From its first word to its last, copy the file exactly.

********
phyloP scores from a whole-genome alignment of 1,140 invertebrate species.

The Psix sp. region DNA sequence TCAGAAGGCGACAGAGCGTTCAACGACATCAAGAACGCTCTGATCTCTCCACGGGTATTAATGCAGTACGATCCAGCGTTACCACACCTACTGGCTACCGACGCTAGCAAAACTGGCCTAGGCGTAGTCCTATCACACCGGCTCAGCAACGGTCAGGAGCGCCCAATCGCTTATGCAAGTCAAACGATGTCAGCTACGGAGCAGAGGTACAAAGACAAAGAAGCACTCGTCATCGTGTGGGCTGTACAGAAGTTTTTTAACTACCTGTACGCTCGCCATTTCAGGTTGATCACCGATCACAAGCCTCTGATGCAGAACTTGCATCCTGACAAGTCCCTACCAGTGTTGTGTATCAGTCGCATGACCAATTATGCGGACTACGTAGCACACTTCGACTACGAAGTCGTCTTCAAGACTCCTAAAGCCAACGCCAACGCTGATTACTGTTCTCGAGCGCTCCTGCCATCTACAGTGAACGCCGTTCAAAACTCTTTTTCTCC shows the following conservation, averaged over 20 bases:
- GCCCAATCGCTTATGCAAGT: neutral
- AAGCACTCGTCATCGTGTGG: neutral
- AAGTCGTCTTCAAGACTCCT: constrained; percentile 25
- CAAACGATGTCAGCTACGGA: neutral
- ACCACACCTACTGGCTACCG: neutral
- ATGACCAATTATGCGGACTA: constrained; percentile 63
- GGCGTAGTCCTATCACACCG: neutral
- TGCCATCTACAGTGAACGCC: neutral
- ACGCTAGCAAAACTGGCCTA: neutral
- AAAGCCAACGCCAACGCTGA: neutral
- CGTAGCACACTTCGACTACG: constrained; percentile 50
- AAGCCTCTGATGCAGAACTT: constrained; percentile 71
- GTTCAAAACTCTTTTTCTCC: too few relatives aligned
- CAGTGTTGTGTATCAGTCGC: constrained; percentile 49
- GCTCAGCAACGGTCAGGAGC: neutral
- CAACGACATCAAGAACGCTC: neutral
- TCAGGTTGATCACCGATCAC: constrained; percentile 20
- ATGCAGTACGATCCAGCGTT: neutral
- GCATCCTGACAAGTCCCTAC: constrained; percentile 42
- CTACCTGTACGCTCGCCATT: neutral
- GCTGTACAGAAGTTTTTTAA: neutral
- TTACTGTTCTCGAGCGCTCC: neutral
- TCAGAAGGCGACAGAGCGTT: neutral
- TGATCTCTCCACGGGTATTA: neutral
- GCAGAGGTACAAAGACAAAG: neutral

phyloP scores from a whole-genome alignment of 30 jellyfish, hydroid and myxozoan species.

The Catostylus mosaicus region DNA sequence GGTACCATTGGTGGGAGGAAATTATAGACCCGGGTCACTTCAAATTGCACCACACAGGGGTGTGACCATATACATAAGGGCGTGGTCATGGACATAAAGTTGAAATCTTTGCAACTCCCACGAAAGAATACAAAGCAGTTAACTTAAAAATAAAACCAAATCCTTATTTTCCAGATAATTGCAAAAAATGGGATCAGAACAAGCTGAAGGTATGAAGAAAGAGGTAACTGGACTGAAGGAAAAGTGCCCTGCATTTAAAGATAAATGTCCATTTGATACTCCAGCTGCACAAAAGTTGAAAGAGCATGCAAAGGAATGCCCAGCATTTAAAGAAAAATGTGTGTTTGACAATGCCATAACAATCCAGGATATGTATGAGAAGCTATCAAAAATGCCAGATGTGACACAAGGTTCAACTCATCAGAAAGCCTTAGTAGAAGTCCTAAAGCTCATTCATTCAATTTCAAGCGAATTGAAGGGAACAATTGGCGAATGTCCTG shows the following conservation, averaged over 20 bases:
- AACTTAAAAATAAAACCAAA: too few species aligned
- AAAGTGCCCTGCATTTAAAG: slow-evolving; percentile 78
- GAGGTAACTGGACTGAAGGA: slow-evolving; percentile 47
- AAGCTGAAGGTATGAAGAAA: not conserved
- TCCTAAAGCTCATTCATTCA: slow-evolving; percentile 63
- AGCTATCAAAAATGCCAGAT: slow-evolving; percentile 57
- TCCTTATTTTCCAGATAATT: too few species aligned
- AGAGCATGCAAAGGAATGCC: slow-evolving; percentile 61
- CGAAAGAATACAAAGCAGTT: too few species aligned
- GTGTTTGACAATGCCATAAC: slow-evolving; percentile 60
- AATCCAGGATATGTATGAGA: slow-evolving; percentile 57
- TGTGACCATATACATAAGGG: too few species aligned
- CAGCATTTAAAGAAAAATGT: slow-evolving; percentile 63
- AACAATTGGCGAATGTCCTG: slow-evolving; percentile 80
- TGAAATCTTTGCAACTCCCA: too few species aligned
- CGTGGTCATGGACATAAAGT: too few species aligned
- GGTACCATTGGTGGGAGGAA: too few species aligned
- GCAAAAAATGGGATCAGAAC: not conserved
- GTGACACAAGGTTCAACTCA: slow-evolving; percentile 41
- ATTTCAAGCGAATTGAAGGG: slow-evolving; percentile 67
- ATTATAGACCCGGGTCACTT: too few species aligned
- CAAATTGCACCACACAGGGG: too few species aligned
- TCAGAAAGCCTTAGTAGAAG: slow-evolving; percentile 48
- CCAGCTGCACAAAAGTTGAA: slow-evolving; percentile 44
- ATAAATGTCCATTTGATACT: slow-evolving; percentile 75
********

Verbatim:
phyloP scores from a whole-genome alignment of 1,140 invertebrate species.

The Psix sp. region DNA sequence TCAGAAGGCGACAGAGCGTTCAACGACATCAAGAACGCTCTGATCTCTCCACGGGTATTAATGCAGTACGATCCAGCGTTACCACACCTACTGGCTACCGACGCTAGCAAAACTGGCCTAGGCGTAGTCCTATCACACCGGCTCAGCAACGGTCAGGAGCGCCCAATCGCTTATGCAAGTCAAACGATGTCAGCTACGGAGCAGAGGTACAAAGACAAAGAAGCACTCGTCATCGTGTGGGCTGTACAGAAGTTTTTTAACTACCTGTACGCTCGCCATTTCAGGTTGATCACCGATCACAAGCCTCTGATGCAGAACTTGCATCCTGACAAGTCCCTACCAGTGTTGTGTATCAGTCGCATGACCAATTATGCGGACTACGTAGCACACTTCGACTACGAAGTCGTCTTCAAGACTCCTAAAGCCAACGCCAACGCTGATTACTGTTCTCGAGCGCTCCTGCCATCTACAGTGAACGCCGTTCAAAACTCTTTTTCTCC shows the following conservation, averaged over 20 bases:
- GCCCAATCGCTTATGCAAGT: neutral
- AAGCACTCGTCATCGTGTGG: neutral
- AAGTCGTCTTCAAGACTCCT: constrained; percentile 25
- CAAACGATGTCAGCTACGGA: neutral
- ACCACACCTACTGGCTACCG: neutral
- ATGACCAATTATGCGGACTA: constrained; percentile 63
- GGCGTAGTCCTATCACACCG: neutral
- TGCCATCTACAGTGAACGCC: neutral
- ACGCTAGCAAAACTGGCCTA: neutral
- AAAGCCAACGCCAACGCTGA: neutral
- CGTAGCACACTTCGACTACG: constrained; percentile 50
- AAGCCTCTGATGCAGAACTT: constrained; percentile 71
- GTTCAAAACTCTTTTTCTCC: too few relatives aligned
- CAGTGTTGTGTATCAGTCGC: constrained; percentile 49
- GCTCAGCAACGGTCAGGAGC: neutral
- CAACGACATCAAGAACGCTC: neutral
- TCAGGTTGATCACCGATCAC: constrained; percentile 20
- ATGCAGTACGATCCAGCGTT: neutral
- GCATCCTGACAAGTCCCTAC: constrained; percentile 42
- CTACCTGTACGCTCGCCATT: neutral
- GCTGTACAGAAGTTTTTTAA: neutral
- TTACTGTTCTCGAGCGCTCC: neutral
- TCAGAAGGCGACAGAGCGTT: neutral
- TGATCTCTCCACGGGTATTA: neutral
- GCAGAGGTACAAAGACAAAG: neutral

phyloP scores from a whole-genome alignment of 30 jellyfish, hydroid and myxozoan species.

The Catostylus mosaicus region DNA sequence GGTACCATTGGTGGGAGGAAATTATAGACCCGGGTCACTTCAAATTGCACCACACAGGGGTGTGACCATATACATAAGGGCGTGGTCATGGACATAAAGTTGAAATCTTTGCAACTCCCACGAAAGAATACAAAGCAGTTAACTTAAAAATAAAACCAAATCCTTATTTTCCAGATAATTGCAAAAAATGGGATCAGAACAAGCTGAAGGTATGAAGAAAGAGGTAACTGGACTGAAGGAAAAGTGCCCTGCATTTAAAGATAAATGTCCATTTGATACTCCAGCTGCACAAAAGTTGAAAGAGCATGCAAAGGAATGCCCAGCATTTAAAGAAAAATGTGTGTTTGACAATGCCATAACAATCCAGGATATGTATGAGAAGCTATCAAAAATGCCAGATGTGACACAAGGTTCAACTCATCAGAAAGCCTTAGTAGAAGTCCTAAAGCTCATTCATTCAATTTCAAGCGAATTGAAGGGAACAATTGGCGAATGTCCTG shows the following conservation, averaged over 20 bases:
- AACTTAAAAATAAAACCAAA: too few species aligned
- AAAGTGCCCTGCATTTAAAG: slow-evolving; percentile 78
- GAGGTAACTGGACTGAAGGA: slow-evolving; percentile 47
- AAGCTGAAGGTATGAAGAAA: not conserved
- TCCTAAAGCTCATTCATTCA: slow-evolving; percentile 63
- AGCTATCAAAAATGCCAGAT: slow-evolving; percentile 57
- TCCTTATTTTCCAGATAATT: too few species aligned
- AGAGCATGCAAAGGAATGCC: slow-evolving; percentile 61
- CGAAAGAATACAAAGCAGTT: too few species aligned
- GTGTTTGACAATGCCATAAC: slow-evolving; percentile 60
- AATCCAGGATATGTATGAGA: slow-evolving; percentile 57
- TGTGACCATATACATAAGGG: too few species aligned
- CAGCATTTAAAGAAAAATGT: slow-evolving; percentile 63
- AACAATTGGCGAATGTCCTG: slow-evolving; percentile 80
- TGAAATCTTTGCAACTCCCA: too few species aligned
- CGTGGTCATGGACATAAAGT: too few species aligned
- GGTACCATTGGTGGGAGGAA: too few species aligned
- GCAAAAAATGGGATCAGAAC: not conserved
- GTGACACAAGGTTCAACTCA: slow-evolving; percentile 41
- ATTTCAAGCGAATTGAAGGG: slow-evolving; percentile 67
- ATTATAGACCCGGGTCACTT: too few species aligned
- CAAATTGCACCACACAGGGG: too few species aligned
- TCAGAAAGCCTTAGTAGAAG: slow-evolving; percentile 48
- CCAGCTGCACAAAAGTTGAA: slow-evolving; percentile 44
- ATAAATGTCCATTTGATACT: slow-evolving; percentile 75